This paper analyses the effect of the presence of German language learning opportunities abroad on migration to Germany. We use a unique dataset that provides information on the presence of the Goethe-Institut (GI), an association that promotes German culture and offers language courses and standardized exams, in 81 countries for the period 1965 to 2013. In this multiple origin and single destination framework, we estimate fixed-effects models where we control for multilateral resistance to migration by sing the CCE-estimator (Pesaran 2006). We find evidence that the number of language institutes provided by the GI in a country is positively correlated with migration from that country to Germany. We find that the correlation between migration and the number of language institutes is lower for high income countries while differences in linguistic or geographical distance are of no relevance. To establish causality, we show that the probability of opening new institutes is not related to previous migration to Germany in a positive way and we use an instrumental variable approach.

Presentations (in chronological order)

Economic Research Seminar, University of Leipzig (Leipzig - November 2017)

Jena Economic Research Workshop (JERW, Jena - January 2017)

Central-German Doctoral Program Economics Workshop (CGDE, Jena - March, 2017)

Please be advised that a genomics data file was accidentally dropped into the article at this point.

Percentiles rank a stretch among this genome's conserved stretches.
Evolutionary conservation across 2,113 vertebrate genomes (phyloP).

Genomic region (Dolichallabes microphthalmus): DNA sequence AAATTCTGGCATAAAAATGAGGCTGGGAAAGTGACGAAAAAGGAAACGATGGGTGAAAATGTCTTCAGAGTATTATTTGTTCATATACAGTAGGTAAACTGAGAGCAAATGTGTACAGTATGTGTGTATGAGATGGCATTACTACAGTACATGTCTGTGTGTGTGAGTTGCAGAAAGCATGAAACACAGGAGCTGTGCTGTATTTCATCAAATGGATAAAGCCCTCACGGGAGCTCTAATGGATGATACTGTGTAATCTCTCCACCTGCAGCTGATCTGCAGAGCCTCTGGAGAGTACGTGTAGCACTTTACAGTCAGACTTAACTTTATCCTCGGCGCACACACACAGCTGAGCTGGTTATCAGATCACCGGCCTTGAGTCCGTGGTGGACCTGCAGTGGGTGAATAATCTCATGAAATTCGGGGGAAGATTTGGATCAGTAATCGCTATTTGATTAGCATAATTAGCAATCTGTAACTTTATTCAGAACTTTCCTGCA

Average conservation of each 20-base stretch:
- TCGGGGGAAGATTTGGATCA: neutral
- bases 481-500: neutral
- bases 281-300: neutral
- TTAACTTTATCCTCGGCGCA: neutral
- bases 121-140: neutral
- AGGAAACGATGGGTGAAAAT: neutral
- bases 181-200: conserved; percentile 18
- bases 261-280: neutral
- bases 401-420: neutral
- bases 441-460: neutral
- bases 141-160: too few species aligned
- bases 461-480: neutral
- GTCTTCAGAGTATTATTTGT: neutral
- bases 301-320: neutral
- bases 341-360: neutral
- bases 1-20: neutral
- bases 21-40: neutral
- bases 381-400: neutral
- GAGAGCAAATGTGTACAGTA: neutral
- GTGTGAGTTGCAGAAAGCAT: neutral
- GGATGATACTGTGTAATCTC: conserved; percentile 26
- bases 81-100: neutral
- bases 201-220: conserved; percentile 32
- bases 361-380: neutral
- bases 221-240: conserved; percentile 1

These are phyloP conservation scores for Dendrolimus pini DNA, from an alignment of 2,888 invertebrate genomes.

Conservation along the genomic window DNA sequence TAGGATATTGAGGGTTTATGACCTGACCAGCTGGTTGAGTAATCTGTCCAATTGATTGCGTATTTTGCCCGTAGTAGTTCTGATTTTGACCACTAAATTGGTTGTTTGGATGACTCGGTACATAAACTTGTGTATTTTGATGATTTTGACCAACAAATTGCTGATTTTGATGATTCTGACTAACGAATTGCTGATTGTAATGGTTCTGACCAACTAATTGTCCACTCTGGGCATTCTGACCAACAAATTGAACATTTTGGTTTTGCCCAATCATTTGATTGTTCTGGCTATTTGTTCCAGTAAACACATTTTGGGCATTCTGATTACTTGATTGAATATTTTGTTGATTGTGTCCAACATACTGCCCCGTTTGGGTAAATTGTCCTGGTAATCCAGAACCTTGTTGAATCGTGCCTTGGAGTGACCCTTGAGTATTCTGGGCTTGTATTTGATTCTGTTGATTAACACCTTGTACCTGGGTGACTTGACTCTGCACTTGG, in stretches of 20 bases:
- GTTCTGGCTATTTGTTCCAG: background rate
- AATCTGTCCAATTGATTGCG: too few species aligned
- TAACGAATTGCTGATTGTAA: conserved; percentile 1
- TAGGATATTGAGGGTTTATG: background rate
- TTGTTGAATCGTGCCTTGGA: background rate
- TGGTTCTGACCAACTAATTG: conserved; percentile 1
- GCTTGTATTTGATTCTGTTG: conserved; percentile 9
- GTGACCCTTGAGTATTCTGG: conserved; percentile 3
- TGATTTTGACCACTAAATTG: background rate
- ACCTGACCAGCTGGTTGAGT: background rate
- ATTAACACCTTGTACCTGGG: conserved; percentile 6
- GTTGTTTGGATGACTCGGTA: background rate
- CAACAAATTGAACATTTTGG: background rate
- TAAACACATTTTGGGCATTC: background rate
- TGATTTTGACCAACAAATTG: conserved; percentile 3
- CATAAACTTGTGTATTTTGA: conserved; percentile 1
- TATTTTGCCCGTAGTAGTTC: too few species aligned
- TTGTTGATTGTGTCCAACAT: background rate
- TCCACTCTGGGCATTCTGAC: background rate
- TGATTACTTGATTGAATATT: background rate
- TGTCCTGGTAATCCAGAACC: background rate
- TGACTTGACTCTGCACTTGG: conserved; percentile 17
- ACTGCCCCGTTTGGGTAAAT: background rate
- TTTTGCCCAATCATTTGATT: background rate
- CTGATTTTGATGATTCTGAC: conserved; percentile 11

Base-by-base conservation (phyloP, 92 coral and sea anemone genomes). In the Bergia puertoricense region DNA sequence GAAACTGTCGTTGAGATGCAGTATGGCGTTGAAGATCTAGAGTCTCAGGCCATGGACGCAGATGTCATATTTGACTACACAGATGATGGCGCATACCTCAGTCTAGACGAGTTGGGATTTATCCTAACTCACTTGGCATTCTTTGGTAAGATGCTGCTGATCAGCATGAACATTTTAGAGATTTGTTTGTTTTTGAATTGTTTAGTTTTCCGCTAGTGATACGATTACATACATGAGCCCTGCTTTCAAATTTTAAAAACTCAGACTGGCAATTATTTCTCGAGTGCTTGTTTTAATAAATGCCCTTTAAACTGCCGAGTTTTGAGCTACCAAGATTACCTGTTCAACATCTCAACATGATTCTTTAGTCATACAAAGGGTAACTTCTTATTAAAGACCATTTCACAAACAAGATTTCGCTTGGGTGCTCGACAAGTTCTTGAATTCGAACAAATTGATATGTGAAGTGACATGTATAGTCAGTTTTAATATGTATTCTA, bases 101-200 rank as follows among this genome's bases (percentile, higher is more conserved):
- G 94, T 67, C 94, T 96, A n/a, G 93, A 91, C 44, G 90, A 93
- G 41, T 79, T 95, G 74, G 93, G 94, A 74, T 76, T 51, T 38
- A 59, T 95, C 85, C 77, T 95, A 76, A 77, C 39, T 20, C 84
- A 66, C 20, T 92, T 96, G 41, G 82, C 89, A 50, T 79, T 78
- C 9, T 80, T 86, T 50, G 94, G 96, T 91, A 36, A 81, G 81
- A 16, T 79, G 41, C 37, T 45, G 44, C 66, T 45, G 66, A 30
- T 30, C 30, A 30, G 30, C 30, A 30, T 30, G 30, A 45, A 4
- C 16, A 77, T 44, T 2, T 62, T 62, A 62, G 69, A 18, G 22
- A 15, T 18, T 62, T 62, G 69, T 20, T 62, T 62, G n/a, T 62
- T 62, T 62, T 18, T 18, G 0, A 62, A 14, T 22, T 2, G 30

Jena Lecture Series (JLS, Jena - May, 2017)

CESifo Area Conference Employment and Social Protection (Munich - May, 2017)

CEMIR Junior Economist Workshop on Migration Research (Munich - June 2017)

European Society for Population Economics (ESPE, Glasgow - June 2017 - no participation due to an overlap with the CEMIR Workshop)

Empirical Micro Workshop (Leipzig - July 2017)

International Institute of Public Finance (IIPF, Tokyo - August 2017, no participation)

European Regional Science Association (ERSA, Groningen - August 2017)

Doctoral Workshop "Demographic Change, Migration and Integration: Interdisciplinary Perspectives" (Jena - September 2017)

European Association of Labor Economics (EALE, St. Gallen - September 2017)

CReAm/RWI Workshop on the Economics of Migration (Essen - September 2017)

Annual Conference of the Italian Society of Public Economics (SIEP, Catania - September 2017)